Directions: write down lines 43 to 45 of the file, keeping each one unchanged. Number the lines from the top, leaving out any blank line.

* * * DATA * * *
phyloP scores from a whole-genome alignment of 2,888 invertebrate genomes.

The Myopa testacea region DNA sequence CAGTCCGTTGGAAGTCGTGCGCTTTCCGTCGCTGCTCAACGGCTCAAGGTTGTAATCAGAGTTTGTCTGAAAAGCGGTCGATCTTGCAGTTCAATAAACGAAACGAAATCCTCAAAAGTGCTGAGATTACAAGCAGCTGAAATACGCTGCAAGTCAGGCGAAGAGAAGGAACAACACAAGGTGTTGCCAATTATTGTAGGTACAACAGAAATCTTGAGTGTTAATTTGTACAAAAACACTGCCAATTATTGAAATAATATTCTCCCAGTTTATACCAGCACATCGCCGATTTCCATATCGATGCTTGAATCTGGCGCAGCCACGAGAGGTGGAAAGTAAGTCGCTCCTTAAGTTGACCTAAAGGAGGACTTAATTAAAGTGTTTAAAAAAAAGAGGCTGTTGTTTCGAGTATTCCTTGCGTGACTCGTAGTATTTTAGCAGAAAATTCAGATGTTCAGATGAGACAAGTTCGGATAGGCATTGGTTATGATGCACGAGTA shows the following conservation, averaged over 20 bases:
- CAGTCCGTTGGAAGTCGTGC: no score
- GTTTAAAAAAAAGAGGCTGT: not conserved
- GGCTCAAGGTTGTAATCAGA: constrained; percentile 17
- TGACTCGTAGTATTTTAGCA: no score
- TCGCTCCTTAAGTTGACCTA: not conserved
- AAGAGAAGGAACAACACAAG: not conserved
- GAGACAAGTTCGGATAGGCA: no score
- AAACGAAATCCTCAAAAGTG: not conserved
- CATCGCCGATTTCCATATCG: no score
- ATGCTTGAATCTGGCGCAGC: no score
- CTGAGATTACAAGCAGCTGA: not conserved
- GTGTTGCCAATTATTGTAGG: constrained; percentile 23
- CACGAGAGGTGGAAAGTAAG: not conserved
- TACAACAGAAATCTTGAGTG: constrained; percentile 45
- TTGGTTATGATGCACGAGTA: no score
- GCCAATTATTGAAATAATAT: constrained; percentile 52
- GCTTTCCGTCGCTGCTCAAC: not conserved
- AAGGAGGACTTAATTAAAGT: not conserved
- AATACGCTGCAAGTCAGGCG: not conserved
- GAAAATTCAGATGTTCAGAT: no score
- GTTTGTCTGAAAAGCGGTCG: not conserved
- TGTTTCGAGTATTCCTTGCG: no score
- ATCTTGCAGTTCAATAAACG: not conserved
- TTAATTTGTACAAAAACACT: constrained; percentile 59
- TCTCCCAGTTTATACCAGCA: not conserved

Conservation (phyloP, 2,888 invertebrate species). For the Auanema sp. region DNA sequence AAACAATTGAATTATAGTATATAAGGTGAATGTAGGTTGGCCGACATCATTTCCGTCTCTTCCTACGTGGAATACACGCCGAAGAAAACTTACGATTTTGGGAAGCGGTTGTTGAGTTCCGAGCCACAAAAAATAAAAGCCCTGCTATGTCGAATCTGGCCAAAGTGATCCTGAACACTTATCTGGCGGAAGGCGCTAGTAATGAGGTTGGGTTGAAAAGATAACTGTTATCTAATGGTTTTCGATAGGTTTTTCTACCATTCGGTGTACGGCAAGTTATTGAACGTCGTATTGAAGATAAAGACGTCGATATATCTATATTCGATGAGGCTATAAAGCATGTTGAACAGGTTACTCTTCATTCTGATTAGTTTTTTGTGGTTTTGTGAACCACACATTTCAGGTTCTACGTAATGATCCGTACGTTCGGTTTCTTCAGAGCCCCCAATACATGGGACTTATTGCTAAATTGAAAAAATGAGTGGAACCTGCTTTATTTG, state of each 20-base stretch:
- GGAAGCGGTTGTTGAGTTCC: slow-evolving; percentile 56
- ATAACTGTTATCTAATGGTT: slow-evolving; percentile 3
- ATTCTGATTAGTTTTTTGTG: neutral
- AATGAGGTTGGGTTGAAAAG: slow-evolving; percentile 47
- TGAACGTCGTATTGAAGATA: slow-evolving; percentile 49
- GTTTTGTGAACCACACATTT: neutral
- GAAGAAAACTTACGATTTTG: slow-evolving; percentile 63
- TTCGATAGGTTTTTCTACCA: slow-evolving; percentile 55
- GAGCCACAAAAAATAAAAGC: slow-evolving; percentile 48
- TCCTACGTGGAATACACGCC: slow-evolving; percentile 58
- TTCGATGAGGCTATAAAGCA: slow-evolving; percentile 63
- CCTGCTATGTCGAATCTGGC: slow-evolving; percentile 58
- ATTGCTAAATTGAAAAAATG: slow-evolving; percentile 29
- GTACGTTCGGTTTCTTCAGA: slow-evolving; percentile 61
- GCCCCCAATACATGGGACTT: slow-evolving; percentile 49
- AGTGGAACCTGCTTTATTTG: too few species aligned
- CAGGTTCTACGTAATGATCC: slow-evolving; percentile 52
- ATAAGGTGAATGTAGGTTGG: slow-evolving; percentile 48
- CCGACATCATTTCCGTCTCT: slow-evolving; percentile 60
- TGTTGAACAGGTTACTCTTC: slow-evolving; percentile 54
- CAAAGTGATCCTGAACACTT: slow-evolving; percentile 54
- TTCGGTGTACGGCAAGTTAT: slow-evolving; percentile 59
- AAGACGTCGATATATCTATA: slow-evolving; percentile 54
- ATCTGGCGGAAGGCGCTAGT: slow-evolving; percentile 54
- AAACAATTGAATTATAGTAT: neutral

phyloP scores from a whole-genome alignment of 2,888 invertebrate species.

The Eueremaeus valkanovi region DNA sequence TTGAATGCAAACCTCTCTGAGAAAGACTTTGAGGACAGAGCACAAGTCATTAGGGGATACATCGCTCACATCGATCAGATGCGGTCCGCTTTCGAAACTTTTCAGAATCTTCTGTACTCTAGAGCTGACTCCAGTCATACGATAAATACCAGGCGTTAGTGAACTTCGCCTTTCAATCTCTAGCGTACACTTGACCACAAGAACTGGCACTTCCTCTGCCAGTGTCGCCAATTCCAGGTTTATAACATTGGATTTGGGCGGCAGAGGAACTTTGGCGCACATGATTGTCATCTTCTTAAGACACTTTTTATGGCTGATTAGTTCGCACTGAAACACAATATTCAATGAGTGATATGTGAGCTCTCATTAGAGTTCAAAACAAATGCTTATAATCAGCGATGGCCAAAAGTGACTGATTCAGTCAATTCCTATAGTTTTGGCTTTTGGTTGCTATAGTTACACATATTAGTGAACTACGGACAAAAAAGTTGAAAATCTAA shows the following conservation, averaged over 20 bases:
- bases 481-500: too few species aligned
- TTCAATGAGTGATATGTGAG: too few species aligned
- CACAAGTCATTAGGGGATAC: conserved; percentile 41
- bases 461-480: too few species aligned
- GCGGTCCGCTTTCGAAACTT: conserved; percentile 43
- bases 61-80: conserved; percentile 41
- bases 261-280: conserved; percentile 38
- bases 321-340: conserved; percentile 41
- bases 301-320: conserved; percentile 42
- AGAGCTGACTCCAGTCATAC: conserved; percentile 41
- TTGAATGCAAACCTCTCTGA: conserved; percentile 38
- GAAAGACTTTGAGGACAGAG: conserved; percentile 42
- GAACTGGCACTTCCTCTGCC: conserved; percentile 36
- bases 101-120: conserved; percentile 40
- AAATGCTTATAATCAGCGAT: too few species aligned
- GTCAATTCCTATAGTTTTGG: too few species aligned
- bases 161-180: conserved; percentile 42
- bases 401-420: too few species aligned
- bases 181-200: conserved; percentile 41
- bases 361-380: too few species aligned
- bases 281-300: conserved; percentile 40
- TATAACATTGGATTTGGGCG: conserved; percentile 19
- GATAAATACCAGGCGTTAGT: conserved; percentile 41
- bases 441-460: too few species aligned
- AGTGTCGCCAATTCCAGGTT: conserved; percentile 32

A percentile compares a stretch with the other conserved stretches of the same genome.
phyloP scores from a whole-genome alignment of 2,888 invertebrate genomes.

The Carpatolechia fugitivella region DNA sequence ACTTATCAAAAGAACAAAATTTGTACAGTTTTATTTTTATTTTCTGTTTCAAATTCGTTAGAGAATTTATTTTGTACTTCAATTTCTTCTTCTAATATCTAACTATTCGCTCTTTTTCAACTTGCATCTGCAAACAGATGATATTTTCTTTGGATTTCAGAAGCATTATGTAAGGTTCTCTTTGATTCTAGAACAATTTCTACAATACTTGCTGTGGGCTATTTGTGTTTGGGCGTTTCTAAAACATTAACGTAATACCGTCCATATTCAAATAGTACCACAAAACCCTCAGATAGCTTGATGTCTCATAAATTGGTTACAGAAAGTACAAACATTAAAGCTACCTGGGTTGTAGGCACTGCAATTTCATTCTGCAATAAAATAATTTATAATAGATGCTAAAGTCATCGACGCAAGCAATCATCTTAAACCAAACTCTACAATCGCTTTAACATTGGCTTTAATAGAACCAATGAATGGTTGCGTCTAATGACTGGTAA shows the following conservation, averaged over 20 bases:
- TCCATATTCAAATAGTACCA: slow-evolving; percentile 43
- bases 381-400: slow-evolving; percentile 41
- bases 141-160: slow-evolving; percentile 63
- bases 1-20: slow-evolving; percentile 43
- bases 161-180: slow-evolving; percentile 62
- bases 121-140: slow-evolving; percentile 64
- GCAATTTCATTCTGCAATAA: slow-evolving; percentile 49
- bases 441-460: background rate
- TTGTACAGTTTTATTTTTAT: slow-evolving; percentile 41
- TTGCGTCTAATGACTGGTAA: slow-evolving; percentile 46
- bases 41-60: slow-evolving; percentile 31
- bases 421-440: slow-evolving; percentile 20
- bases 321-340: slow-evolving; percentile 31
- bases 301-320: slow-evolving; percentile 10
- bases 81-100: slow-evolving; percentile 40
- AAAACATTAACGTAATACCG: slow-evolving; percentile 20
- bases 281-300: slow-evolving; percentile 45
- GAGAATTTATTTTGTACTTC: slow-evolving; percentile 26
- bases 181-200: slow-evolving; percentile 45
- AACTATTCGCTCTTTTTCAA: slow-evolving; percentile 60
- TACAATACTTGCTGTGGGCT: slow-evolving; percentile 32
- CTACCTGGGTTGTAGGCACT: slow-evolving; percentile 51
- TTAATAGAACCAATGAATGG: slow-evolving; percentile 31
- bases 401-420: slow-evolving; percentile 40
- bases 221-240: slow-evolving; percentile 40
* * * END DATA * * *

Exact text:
- GCCCCCAATACATGGGACTT: slow-evolving; percentile 49
- AGTGGAACCTGCTTTATTTG: too few species aligned
- CAGGTTCTACGTAATGATCC: slow-evolving; percentile 52